Air sparging has been used to address a broad range of volatile and semivolatile groundwater and soil contaminants including gasoline and other fuels and associated BTEX components and chlorinated solvents. According to information reviewed, sites with r elatively permeable, homogeneous soil conditions favor the use of air sparging due to greater effective contact between sparged air and the media being treated and effective migration/extraction of volatilized vapors. Other appropriate site conditions me ntioned include relatively large saturated thicknesses and depths to groundwater. These factors both control the area of influence of a sparging well, and if saturated thickness/depth to groundwater are small, the number of wells required for adequate co verage may become cost-prohibitive.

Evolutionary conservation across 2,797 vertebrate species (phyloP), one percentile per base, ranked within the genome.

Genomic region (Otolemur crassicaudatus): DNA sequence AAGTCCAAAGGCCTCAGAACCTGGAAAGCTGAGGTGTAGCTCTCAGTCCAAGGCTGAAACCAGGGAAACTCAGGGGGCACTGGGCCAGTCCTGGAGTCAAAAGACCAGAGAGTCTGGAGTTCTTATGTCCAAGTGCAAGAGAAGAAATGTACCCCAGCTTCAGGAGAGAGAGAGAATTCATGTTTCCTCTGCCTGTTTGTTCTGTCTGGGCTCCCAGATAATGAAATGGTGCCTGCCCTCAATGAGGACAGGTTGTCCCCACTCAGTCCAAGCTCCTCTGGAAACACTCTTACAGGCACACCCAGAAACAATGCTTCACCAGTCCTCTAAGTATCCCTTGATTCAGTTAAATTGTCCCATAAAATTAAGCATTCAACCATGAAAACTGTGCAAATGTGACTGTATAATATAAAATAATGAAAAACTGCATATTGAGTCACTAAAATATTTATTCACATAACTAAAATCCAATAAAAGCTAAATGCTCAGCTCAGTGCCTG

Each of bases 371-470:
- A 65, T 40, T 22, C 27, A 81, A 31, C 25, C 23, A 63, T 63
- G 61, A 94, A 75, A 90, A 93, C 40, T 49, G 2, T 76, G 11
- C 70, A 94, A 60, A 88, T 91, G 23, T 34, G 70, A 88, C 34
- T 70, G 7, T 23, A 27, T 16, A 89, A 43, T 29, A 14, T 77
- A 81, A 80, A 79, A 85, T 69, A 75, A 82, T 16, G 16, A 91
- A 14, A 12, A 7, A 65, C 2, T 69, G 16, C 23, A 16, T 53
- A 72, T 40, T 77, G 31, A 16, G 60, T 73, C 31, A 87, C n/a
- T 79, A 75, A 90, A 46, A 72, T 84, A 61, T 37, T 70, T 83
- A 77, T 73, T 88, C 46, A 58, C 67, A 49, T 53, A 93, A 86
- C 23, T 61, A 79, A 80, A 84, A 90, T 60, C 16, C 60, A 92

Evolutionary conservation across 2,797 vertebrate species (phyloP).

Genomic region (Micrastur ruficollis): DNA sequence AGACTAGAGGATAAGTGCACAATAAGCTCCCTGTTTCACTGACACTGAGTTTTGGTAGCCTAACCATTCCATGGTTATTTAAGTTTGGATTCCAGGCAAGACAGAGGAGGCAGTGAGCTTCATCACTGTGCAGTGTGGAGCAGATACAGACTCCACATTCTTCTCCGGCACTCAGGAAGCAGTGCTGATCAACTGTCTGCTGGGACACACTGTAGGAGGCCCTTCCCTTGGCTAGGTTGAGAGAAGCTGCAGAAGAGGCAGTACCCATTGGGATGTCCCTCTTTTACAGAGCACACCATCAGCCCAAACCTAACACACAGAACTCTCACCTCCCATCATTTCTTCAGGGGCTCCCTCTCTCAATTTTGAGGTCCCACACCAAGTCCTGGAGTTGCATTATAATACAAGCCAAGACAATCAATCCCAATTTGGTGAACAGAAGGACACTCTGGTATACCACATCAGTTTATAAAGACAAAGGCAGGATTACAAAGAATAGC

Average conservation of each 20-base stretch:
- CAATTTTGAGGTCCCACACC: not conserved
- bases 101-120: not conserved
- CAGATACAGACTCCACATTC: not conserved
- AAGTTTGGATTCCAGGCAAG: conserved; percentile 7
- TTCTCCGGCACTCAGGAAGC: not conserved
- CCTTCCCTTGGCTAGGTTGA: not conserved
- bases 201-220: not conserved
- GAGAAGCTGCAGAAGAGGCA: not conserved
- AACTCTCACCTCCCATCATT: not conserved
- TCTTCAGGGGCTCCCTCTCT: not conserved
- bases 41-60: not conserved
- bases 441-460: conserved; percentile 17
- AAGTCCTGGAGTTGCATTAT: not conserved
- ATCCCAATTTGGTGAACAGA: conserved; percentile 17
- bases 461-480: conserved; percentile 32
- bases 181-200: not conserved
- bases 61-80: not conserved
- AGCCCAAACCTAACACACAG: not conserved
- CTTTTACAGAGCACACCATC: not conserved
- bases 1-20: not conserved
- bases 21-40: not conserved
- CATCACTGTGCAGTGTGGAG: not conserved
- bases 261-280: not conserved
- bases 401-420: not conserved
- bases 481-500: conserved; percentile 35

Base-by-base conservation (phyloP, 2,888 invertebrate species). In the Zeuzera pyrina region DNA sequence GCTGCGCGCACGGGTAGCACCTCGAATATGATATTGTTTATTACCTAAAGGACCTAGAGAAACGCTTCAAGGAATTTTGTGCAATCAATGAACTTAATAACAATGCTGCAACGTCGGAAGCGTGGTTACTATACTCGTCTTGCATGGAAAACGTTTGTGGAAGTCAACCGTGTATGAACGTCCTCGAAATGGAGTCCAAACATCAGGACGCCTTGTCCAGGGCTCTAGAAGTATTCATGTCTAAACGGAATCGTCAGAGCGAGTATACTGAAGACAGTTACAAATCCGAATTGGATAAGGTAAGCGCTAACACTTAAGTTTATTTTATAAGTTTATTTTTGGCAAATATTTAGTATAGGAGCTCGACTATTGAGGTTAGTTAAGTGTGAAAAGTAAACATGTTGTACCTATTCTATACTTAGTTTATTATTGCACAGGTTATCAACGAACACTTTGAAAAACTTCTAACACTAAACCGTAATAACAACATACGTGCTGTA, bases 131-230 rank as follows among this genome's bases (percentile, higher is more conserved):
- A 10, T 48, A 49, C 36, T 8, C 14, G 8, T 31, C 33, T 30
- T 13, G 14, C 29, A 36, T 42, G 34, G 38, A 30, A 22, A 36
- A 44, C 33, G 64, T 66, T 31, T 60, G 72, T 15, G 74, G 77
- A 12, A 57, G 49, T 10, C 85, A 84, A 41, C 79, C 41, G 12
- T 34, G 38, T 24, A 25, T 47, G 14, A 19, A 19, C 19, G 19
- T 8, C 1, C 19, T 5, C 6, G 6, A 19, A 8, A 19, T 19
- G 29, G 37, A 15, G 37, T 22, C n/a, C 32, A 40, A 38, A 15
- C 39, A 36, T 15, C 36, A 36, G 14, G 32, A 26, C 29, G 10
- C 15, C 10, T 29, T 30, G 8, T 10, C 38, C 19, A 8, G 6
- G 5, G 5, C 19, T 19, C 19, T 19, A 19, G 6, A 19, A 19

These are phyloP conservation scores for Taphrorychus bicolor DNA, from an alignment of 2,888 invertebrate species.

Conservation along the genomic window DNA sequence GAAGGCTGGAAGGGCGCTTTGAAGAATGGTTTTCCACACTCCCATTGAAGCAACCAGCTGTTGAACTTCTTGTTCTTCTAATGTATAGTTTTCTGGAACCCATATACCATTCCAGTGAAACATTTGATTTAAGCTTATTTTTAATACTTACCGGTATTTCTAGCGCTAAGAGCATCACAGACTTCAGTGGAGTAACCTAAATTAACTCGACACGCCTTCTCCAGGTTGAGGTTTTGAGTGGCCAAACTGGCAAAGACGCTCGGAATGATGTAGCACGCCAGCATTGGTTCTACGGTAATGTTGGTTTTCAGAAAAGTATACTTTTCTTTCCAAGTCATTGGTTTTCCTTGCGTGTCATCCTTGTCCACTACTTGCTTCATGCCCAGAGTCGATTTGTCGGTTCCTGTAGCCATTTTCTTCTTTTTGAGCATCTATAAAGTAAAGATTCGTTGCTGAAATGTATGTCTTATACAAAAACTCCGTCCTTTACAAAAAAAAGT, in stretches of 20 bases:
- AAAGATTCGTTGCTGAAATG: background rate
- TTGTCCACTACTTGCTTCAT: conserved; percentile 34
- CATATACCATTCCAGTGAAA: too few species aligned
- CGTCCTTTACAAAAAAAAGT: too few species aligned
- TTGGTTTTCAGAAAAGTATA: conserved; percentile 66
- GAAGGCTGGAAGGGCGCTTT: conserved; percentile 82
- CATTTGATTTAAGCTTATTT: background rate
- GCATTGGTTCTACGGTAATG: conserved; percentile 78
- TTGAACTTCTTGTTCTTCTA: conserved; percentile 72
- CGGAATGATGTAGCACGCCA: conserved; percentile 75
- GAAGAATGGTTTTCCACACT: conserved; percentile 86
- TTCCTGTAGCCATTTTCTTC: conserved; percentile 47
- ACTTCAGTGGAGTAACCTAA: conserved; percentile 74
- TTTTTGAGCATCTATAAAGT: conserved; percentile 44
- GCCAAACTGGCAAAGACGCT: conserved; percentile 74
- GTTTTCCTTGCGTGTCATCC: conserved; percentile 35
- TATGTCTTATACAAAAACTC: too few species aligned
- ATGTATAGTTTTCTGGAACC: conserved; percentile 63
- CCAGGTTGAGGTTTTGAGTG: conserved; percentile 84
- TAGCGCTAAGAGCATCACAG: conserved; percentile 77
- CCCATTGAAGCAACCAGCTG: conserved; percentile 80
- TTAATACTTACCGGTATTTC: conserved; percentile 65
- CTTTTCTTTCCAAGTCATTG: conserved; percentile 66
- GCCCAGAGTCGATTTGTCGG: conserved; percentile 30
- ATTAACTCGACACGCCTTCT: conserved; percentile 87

Several applications of air sparging technology are discussed which report that, when applied properly, this technique can be a cost effective method for meeting remedial objectives within reasonable time frames. Air sparging reportedly can be more effec tive than pump-and-treat methods since 'contaminants desorb more readily into the gas phase than into groundwater' and since increased volatilization can overcome the diffusion-limited extraction of VOCs from groundwater. Another reported advantage of ai r sparging is that in contrast to vapor extraction, it can be used to treat contamination in the capillary fringe and below the water table. Bioventing, also a modification of vapor extraction technology, is briefly contrasted with air sparging. With bioventing, extraction or injection of air into the vadose zone increases subsurface oxygen concentration, promoting bioremediation of unsaturat ed soil contaminants. This technique is applicable to all biodegradable contaminants, but has been applied most frequently and reportedly most successfully to sites with petroleum hydrocarbon contamination.